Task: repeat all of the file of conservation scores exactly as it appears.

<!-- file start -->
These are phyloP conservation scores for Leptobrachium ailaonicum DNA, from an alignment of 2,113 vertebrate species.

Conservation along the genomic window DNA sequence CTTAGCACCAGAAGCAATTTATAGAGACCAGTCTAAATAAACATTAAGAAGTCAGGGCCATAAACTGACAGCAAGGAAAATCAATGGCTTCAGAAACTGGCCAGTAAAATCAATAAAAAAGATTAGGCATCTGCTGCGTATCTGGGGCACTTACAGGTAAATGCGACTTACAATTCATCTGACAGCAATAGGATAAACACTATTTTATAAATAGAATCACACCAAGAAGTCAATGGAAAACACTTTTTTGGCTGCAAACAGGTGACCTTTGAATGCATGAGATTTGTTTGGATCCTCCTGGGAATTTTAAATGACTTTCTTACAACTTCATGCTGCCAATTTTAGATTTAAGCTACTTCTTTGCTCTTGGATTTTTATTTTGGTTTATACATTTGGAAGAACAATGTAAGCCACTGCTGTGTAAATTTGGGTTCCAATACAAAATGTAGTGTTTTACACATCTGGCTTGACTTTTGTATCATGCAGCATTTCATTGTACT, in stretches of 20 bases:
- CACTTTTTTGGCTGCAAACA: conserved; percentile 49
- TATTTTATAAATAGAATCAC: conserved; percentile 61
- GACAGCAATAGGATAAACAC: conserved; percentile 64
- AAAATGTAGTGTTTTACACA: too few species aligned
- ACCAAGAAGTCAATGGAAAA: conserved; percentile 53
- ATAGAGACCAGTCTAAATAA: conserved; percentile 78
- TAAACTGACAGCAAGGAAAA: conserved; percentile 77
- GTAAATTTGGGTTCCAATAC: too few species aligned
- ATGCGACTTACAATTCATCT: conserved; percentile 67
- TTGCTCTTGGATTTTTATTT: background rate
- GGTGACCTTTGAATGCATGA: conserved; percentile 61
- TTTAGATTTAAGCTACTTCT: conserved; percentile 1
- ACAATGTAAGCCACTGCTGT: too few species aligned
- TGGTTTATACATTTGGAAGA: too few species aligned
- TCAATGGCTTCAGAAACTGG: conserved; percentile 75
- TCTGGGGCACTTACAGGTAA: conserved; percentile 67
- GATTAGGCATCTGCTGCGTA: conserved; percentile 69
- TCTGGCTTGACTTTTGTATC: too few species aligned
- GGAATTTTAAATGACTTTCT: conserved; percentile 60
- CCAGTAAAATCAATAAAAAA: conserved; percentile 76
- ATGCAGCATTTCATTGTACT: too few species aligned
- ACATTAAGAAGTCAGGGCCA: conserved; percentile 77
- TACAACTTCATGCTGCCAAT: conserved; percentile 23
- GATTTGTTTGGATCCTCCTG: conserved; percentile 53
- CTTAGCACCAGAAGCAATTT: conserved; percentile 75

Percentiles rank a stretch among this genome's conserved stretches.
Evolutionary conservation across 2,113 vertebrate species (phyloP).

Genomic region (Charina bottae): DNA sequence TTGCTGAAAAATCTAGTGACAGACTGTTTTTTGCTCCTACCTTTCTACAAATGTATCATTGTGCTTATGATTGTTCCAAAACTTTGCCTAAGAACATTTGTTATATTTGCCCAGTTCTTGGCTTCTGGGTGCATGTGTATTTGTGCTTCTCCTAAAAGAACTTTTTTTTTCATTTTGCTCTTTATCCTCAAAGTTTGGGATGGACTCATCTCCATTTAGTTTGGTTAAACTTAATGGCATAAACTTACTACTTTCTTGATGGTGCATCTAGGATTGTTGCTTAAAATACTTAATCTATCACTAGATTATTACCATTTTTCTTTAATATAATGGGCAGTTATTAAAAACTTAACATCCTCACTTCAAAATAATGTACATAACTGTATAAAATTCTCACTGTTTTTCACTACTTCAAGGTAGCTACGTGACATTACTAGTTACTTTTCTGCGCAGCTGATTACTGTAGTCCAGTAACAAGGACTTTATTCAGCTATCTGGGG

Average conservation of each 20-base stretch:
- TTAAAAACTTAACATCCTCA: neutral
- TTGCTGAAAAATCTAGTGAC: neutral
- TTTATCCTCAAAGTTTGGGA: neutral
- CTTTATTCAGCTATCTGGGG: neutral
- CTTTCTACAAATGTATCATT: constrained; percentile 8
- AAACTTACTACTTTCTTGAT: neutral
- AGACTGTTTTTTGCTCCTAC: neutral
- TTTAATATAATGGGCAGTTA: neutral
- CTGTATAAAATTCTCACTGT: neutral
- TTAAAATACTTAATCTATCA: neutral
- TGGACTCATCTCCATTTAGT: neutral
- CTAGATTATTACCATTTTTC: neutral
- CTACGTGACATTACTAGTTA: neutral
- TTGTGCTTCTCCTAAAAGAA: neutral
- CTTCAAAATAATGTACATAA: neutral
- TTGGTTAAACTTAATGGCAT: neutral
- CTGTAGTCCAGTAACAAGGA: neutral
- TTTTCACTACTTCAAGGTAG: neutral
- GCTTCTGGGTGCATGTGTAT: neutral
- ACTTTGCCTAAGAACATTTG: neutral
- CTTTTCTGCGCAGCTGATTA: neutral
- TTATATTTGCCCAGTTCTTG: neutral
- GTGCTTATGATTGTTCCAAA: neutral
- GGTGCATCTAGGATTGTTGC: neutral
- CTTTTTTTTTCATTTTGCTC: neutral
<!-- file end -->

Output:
These are phyloP conservation scores for Leptobrachium ailaonicum DNA, from an alignment of 2,113 vertebrate species.

Conservation along the genomic window DNA sequence CTTAGCACCAGAAGCAATTTATAGAGACCAGTCTAAATAAACATTAAGAAGTCAGGGCCATAAACTGACAGCAAGGAAAATCAATGGCTTCAGAAACTGGCCAGTAAAATCAATAAAAAAGATTAGGCATCTGCTGCGTATCTGGGGCACTTACAGGTAAATGCGACTTACAATTCATCTGACAGCAATAGGATAAACACTATTTTATAAATAGAATCACACCAAGAAGTCAATGGAAAACACTTTTTTGGCTGCAAACAGGTGACCTTTGAATGCATGAGATTTGTTTGGATCCTCCTGGGAATTTTAAATGACTTTCTTACAACTTCATGCTGCCAATTTTAGATTTAAGCTACTTCTTTGCTCTTGGATTTTTATTTTGGTTTATACATTTGGAAGAACAATGTAAGCCACTGCTGTGTAAATTTGGGTTCCAATACAAAATGTAGTGTTTTACACATCTGGCTTGACTTTTGTATCATGCAGCATTTCATTGTACT, in stretches of 20 bases:
- CACTTTTTTGGCTGCAAACA: conserved; percentile 49
- TATTTTATAAATAGAATCAC: conserved; percentile 61
- GACAGCAATAGGATAAACAC: conserved; percentile 64
- AAAATGTAGTGTTTTACACA: too few species aligned
- ACCAAGAAGTCAATGGAAAA: conserved; percentile 53
- ATAGAGACCAGTCTAAATAA: conserved; percentile 78
- TAAACTGACAGCAAGGAAAA: conserved; percentile 77
- GTAAATTTGGGTTCCAATAC: too few species aligned
- ATGCGACTTACAATTCATCT: conserved; percentile 67
- TTGCTCTTGGATTTTTATTT: background rate
- GGTGACCTTTGAATGCATGA: conserved; percentile 61
- TTTAGATTTAAGCTACTTCT: conserved; percentile 1
- ACAATGTAAGCCACTGCTGT: too few species aligned
- TGGTTTATACATTTGGAAGA: too few species aligned
- TCAATGGCTTCAGAAACTGG: conserved; percentile 75
- TCTGGGGCACTTACAGGTAA: conserved; percentile 67
- GATTAGGCATCTGCTGCGTA: conserved; percentile 69
- TCTGGCTTGACTTTTGTATC: too few species aligned
- GGAATTTTAAATGACTTTCT: conserved; percentile 60
- CCAGTAAAATCAATAAAAAA: conserved; percentile 76
- ATGCAGCATTTCATTGTACT: too few species aligned
- ACATTAAGAAGTCAGGGCCA: conserved; percentile 77
- TACAACTTCATGCTGCCAAT: conserved; percentile 23
- GATTTGTTTGGATCCTCCTG: conserved; percentile 53
- CTTAGCACCAGAAGCAATTT: conserved; percentile 75

Percentiles rank a stretch among this genome's conserved stretches.
Evolutionary conservation across 2,113 vertebrate species (phyloP).

Genomic region (Charina bottae): DNA sequence TTGCTGAAAAATCTAGTGACAGACTGTTTTTTGCTCCTACCTTTCTACAAATGTATCATTGTGCTTATGATTGTTCCAAAACTTTGCCTAAGAACATTTGTTATATTTGCCCAGTTCTTGGCTTCTGGGTGCATGTGTATTTGTGCTTCTCCTAAAAGAACTTTTTTTTTCATTTTGCTCTTTATCCTCAAAGTTTGGGATGGACTCATCTCCATTTAGTTTGGTTAAACTTAATGGCATAAACTTACTACTTTCTTGATGGTGCATCTAGGATTGTTGCTTAAAATACTTAATCTATCACTAGATTATTACCATTTTTCTTTAATATAATGGGCAGTTATTAAAAACTTAACATCCTCACTTCAAAATAATGTACATAACTGTATAAAATTCTCACTGTTTTTCACTACTTCAAGGTAGCTACGTGACATTACTAGTTACTTTTCTGCGCAGCTGATTACTGTAGTCCAGTAACAAGGACTTTATTCAGCTATCTGGGG

Average conservation of each 20-base stretch:
- TTAAAAACTTAACATCCTCA: neutral
- TTGCTGAAAAATCTAGTGAC: neutral
- TTTATCCTCAAAGTTTGGGA: neutral
- CTTTATTCAGCTATCTGGGG: neutral
- CTTTCTACAAATGTATCATT: constrained; percentile 8
- AAACTTACTACTTTCTTGAT: neutral
- AGACTGTTTTTTGCTCCTAC: neutral
- TTTAATATAATGGGCAGTTA: neutral
- CTGTATAAAATTCTCACTGT: neutral
- TTAAAATACTTAATCTATCA: neutral
- TGGACTCATCTCCATTTAGT: neutral
- CTAGATTATTACCATTTTTC: neutral
- CTACGTGACATTACTAGTTA: neutral
- TTGTGCTTCTCCTAAAAGAA: neutral
- CTTCAAAATAATGTACATAA: neutral
- TTGGTTAAACTTAATGGCAT: neutral
- CTGTAGTCCAGTAACAAGGA: neutral
- TTTTCACTACTTCAAGGTAG: neutral
- GCTTCTGGGTGCATGTGTAT: neutral
- ACTTTGCCTAAGAACATTTG: neutral
- CTTTTCTGCGCAGCTGATTA: neutral
- TTATATTTGCCCAGTTCTTG: neutral
- GTGCTTATGATTGTTCCAAA: neutral
- GGTGCATCTAGGATTGTTGC: neutral
- CTTTTTTTTTCATTTTGCTC: neutral